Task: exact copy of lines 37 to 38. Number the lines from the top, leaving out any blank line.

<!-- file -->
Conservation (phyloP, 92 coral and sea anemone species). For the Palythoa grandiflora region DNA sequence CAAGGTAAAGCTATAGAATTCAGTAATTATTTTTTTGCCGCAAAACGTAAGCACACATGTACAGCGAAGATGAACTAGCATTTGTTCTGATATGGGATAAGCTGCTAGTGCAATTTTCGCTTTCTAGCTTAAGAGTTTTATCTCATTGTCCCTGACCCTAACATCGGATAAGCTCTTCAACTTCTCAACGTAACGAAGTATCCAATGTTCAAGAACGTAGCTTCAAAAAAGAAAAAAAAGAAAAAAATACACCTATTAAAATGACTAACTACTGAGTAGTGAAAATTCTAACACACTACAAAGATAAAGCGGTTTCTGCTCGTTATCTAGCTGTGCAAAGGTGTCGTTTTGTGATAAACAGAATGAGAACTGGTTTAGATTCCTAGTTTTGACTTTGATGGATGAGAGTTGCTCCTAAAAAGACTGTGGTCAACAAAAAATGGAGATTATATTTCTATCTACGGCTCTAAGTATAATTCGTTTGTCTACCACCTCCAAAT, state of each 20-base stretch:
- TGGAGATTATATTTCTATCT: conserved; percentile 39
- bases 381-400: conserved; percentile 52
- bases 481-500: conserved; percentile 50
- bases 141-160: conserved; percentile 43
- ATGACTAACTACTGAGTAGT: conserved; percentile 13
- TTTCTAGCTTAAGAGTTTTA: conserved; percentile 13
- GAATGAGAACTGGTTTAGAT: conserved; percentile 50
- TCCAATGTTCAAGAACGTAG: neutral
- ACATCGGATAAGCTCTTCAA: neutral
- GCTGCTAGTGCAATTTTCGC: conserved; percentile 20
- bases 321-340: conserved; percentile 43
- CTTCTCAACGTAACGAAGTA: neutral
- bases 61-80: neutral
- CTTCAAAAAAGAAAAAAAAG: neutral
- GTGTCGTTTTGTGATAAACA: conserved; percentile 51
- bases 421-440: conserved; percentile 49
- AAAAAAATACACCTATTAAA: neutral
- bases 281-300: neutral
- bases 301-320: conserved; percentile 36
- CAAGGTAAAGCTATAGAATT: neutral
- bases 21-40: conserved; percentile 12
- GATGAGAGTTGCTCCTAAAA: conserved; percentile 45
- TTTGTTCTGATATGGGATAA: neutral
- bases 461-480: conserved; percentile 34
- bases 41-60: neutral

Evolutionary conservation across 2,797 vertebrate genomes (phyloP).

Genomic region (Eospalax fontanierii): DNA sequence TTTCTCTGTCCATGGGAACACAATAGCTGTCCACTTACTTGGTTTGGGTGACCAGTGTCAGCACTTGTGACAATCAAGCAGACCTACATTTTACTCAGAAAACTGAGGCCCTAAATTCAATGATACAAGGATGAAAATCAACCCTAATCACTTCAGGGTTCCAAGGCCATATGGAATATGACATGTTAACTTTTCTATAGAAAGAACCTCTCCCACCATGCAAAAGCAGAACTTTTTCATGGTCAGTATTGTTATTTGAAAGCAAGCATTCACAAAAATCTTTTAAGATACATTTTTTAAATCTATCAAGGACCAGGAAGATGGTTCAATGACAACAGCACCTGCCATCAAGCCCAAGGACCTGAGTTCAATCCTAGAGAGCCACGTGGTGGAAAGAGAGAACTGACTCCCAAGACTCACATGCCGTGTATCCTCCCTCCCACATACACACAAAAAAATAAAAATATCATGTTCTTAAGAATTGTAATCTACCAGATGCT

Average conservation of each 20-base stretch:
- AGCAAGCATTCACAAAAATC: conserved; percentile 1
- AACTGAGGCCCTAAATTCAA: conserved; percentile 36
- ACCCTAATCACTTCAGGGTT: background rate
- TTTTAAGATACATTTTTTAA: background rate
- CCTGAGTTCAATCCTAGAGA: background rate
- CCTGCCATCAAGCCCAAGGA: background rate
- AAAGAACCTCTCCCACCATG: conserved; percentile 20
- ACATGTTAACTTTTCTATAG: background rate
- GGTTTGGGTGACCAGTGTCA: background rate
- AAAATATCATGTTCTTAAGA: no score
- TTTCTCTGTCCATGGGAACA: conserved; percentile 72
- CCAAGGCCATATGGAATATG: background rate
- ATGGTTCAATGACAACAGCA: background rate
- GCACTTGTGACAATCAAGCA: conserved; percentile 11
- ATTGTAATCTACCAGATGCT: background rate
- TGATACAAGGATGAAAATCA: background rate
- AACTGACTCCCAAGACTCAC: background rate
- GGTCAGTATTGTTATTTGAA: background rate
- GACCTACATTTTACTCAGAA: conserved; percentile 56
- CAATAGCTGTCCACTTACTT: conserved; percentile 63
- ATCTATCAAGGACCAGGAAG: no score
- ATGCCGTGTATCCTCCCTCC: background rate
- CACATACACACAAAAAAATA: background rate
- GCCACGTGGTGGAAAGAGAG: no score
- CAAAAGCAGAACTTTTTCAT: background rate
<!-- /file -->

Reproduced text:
- ACATGTTAACTTTTCTATAG: background rate
- GGTTTGGGTGACCAGTGTCA: background rate